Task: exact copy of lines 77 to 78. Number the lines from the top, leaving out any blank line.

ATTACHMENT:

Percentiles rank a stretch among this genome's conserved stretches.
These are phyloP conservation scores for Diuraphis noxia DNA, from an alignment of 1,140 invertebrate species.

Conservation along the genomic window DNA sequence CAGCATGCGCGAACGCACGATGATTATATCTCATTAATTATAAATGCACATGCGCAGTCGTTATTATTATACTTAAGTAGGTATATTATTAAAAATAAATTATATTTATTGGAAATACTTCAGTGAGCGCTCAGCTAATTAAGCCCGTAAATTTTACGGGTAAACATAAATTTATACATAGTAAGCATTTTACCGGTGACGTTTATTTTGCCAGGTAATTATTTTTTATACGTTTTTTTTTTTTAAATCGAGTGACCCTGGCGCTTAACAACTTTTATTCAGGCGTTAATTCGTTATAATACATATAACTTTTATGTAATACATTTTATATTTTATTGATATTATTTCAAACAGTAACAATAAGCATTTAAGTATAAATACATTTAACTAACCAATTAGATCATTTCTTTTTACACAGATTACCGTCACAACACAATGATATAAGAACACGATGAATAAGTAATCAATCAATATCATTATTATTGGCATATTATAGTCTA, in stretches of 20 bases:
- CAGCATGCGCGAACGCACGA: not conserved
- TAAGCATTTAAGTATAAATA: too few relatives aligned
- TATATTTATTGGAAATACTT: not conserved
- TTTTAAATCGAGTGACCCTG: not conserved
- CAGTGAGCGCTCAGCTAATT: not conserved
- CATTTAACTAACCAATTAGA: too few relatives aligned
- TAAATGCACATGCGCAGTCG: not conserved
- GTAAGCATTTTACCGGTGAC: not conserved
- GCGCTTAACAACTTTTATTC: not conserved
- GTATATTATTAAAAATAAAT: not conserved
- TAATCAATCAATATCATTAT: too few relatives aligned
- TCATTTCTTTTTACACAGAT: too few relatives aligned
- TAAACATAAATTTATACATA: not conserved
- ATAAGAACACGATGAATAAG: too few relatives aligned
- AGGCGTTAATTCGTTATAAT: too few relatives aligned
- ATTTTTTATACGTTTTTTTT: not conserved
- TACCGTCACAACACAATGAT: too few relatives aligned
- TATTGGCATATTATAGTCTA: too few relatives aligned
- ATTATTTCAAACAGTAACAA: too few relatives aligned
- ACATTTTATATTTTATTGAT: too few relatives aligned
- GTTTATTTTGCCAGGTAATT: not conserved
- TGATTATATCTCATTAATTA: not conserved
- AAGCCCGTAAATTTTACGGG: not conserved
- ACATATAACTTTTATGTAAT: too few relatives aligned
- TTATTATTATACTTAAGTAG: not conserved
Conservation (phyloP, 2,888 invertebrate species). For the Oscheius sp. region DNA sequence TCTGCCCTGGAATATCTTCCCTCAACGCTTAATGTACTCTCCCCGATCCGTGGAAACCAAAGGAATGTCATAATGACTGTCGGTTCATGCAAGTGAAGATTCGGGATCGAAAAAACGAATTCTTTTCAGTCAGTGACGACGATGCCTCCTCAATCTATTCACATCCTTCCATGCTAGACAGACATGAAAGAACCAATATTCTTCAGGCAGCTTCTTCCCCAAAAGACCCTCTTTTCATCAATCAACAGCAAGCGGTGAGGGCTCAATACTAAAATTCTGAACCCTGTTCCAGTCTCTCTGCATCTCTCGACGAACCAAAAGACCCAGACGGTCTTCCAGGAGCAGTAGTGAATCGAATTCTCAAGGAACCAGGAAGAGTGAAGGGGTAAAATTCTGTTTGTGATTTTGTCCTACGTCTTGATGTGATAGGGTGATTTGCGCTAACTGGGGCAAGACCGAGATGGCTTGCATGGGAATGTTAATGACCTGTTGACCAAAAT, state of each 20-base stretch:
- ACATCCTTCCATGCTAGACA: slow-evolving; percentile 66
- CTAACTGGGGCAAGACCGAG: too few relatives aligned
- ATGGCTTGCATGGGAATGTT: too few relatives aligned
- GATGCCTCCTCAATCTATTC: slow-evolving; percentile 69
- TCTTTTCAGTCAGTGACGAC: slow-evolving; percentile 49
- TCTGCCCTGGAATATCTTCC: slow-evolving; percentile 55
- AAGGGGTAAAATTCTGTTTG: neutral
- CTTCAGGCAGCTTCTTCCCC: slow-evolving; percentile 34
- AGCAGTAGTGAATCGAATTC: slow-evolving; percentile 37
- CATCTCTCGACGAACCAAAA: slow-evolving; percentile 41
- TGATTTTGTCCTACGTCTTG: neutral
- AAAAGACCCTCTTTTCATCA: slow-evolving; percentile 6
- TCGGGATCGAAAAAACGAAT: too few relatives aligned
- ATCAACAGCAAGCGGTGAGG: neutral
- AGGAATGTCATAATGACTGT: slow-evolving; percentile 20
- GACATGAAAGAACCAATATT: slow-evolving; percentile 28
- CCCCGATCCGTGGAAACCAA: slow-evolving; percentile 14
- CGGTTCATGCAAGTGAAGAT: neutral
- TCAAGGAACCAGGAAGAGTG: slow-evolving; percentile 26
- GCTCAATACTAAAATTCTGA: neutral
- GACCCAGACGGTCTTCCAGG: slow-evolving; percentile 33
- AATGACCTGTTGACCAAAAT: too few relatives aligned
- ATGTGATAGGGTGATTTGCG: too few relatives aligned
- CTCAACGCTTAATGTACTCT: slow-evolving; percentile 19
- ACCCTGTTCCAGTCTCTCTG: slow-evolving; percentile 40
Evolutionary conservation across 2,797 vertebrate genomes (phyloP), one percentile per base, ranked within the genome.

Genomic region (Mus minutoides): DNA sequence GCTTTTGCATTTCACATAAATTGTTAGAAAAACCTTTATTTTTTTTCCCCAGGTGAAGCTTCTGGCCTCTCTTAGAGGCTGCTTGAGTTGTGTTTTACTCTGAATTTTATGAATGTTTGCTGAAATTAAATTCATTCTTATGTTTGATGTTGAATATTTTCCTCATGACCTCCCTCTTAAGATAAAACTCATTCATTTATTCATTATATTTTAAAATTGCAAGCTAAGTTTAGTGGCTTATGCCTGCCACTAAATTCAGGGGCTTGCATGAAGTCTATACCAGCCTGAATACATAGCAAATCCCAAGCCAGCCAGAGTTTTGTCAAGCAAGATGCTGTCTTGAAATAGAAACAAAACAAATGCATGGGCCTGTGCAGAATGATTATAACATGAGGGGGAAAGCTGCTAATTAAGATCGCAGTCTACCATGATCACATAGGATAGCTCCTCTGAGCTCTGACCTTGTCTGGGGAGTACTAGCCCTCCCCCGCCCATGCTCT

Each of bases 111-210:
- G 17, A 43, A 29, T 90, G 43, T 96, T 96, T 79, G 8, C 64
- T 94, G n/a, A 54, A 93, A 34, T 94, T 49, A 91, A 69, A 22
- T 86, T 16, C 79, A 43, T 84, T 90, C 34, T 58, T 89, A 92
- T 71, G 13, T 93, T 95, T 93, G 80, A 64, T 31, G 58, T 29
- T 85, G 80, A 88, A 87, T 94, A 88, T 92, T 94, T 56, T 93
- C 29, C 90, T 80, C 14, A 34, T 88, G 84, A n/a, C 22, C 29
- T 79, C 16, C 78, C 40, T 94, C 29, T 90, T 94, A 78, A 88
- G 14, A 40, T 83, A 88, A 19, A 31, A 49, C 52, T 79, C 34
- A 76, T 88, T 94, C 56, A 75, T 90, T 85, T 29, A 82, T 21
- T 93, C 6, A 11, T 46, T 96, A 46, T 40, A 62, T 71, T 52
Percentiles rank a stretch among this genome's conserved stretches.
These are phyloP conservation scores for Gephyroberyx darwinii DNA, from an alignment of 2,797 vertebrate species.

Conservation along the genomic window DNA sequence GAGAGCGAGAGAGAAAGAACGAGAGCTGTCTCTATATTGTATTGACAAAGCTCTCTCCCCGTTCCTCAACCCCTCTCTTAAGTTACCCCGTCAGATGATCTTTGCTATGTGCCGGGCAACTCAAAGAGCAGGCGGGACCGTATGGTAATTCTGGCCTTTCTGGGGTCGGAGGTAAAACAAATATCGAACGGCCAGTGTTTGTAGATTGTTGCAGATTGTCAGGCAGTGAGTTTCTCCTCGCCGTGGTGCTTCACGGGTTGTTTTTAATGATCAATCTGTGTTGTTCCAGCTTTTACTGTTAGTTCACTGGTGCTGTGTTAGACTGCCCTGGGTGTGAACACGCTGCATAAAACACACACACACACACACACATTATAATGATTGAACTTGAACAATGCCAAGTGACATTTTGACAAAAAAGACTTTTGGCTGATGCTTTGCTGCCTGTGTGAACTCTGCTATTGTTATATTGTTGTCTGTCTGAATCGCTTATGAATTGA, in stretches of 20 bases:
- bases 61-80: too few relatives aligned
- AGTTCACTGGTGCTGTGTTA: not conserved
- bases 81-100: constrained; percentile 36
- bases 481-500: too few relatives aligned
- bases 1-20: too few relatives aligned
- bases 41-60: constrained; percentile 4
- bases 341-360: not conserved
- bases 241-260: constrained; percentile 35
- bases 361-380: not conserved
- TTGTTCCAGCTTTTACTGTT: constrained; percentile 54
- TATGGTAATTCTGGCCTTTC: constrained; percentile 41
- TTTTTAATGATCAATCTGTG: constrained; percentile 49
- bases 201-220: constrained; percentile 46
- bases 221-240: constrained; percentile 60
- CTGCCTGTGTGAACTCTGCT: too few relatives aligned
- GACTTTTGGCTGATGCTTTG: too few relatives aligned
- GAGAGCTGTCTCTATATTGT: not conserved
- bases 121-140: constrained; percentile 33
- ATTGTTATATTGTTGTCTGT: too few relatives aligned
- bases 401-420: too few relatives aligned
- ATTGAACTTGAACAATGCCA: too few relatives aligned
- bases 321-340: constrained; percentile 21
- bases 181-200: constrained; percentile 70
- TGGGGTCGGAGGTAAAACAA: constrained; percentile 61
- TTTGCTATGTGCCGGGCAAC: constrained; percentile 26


- bases 341-360: not conserved
- bases 241-260: constrained; percentile 35